The skill of a dog’s nose is legendary and their use to sniff out everything from drugs to explosives to buried bodies is well documented. But now, a generation of dogs are being trained with the job of sniffing out dry rot and damp in old houses to find one of the greatest scourges of the homeowners life. (Read more about our dry rot treatment service).
One six-year-old Labrador named Sam has shown his skills at seeking out dry rot to be particularly noteworthy. His owner has been training him to source dry rot and his track record has included some unlikely spots. One such location was in a south-facing bay window – not a common dry rot location as the sun would usually dry it out – but in this case, Sam found it in seconds. Investigations showed that condensation from the window had leaked through the floorboards below and caused the damp.
Sam is one of only two commercially employed ‘rot-hounds’ in the UK at the moment but the Surrey-based company he and a black Labrador called Wilson work for have an impressive record. Their noses lead them to dry rot far quicker than any human surveyor has managed to do.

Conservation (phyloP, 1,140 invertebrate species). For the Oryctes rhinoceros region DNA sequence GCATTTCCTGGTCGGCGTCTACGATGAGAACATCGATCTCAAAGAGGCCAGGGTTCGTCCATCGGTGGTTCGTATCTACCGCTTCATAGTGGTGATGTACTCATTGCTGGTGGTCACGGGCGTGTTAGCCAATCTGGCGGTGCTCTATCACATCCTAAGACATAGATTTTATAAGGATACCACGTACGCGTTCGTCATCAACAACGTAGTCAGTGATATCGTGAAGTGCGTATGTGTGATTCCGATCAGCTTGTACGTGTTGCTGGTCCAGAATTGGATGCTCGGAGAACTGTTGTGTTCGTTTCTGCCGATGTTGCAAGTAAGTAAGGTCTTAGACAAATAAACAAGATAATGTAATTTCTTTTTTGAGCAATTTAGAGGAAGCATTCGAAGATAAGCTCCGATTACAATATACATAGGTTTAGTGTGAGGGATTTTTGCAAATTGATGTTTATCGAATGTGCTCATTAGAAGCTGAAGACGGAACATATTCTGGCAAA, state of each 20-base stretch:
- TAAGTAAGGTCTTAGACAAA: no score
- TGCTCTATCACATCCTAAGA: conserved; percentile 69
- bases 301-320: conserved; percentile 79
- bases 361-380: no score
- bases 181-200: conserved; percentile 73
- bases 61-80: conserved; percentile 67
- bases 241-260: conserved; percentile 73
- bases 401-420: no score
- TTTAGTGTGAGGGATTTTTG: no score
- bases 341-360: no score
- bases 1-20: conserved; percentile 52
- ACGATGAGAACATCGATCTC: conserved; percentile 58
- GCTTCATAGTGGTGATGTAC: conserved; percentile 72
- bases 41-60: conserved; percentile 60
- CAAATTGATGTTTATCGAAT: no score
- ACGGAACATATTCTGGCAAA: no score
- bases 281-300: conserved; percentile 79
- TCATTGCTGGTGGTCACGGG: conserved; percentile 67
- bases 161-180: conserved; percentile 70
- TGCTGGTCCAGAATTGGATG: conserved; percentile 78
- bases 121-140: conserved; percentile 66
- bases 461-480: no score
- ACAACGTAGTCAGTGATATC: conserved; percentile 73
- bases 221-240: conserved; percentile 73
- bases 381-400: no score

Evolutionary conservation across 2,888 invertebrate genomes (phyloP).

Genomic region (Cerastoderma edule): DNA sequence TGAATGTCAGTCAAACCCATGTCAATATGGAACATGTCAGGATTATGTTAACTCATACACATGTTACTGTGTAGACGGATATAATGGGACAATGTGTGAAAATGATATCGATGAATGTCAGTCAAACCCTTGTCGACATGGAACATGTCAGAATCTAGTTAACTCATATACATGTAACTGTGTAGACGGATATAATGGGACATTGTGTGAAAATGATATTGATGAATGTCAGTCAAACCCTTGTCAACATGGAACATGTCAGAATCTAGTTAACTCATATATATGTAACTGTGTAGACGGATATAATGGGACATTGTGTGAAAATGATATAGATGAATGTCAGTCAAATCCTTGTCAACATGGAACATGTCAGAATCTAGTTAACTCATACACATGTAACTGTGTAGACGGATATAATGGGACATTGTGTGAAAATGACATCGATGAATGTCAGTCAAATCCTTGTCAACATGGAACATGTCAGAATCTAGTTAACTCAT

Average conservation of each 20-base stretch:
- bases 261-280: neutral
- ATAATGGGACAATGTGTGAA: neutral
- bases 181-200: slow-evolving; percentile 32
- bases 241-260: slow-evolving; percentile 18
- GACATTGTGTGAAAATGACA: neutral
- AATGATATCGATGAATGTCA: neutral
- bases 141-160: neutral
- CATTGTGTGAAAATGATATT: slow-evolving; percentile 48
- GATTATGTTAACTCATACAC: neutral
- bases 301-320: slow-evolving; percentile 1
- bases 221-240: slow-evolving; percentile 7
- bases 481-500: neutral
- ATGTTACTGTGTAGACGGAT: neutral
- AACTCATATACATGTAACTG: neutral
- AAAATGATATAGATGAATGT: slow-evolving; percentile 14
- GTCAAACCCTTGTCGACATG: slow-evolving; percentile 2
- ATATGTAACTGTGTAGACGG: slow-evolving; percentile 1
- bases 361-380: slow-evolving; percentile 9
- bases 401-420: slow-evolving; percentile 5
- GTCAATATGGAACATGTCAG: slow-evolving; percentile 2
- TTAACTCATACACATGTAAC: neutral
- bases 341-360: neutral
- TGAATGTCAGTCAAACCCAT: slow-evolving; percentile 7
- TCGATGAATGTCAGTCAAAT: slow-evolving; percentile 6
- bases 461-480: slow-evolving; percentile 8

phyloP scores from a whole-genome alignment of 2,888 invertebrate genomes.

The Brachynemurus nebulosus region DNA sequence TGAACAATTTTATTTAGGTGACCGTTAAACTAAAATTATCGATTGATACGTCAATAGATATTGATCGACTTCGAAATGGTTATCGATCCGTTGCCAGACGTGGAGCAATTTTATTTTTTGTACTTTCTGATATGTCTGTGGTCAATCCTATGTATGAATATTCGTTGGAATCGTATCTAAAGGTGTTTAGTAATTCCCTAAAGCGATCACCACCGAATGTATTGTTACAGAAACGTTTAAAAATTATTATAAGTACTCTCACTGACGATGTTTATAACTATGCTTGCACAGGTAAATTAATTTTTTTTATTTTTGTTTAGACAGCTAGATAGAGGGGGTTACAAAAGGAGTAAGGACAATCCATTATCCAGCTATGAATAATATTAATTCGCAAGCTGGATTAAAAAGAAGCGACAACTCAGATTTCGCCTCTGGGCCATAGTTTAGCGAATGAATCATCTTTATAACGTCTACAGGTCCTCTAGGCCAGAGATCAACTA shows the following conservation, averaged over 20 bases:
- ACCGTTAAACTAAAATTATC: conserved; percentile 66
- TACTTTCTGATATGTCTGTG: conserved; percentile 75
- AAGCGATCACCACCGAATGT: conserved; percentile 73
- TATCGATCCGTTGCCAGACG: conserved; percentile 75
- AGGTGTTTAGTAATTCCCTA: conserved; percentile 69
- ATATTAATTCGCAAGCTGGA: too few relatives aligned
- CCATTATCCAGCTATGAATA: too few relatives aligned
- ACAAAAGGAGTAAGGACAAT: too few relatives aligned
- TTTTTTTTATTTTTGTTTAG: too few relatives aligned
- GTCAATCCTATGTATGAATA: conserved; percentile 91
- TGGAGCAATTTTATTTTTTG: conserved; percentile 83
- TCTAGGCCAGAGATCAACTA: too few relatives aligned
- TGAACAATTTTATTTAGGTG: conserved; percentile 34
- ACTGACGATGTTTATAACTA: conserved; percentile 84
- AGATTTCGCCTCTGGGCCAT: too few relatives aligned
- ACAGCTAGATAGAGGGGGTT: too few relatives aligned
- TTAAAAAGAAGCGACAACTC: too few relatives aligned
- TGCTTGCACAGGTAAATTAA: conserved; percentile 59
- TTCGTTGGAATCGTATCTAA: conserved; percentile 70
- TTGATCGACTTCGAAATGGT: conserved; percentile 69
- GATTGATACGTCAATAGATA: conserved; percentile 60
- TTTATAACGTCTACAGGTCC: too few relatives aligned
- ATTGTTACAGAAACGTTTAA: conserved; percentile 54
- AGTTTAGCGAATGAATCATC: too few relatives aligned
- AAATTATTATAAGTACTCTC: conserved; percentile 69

The new speciality came about when Sam’s owner, a former forester turned surveyor, recalled using dogs to hunt out rotten trees. This they did by honing in on the odd mushroomy smell that is associated with dry rot. He had also worked with rescue dogs so knew how to train dogs in the right manner and set about training Sam. It took about two years to complete this training but at the end of it, Sam will sniff out the rot and stand, nose pointed at the spot, to show his handler.
One of his best customers so far is the National Trust, who spend more than £50 million a year on property conservation and to whom dry rot is a real nightmare. Sam checked out Wimpole Hall in Cambridge, a 300-year-old property, and found in no time what had stumped the humans for some time. They knew the property had dry rot but not where it was coming from – Sam found the source in no time, so the problems can now be solved for good.
For dogs, the nose rules – they use their sense of smell as we humans use our sense of sight. Their perception of the world comes to them through their nose and gives them a very good understanding of it, too.
The main reason that a dog’s sense of smell is so good is that they have more scent-detecting cells inside their noses that we do. These analyser cells in a human cover the area of around 1 square inch – about the size of a stamp. In a dog, the area is around 60 square inches or the size of an A4 piece of paper. So the more cells available, the more sensitive the nose and this is why a dog can smell something like dry rot that would never be picked up by the human nose!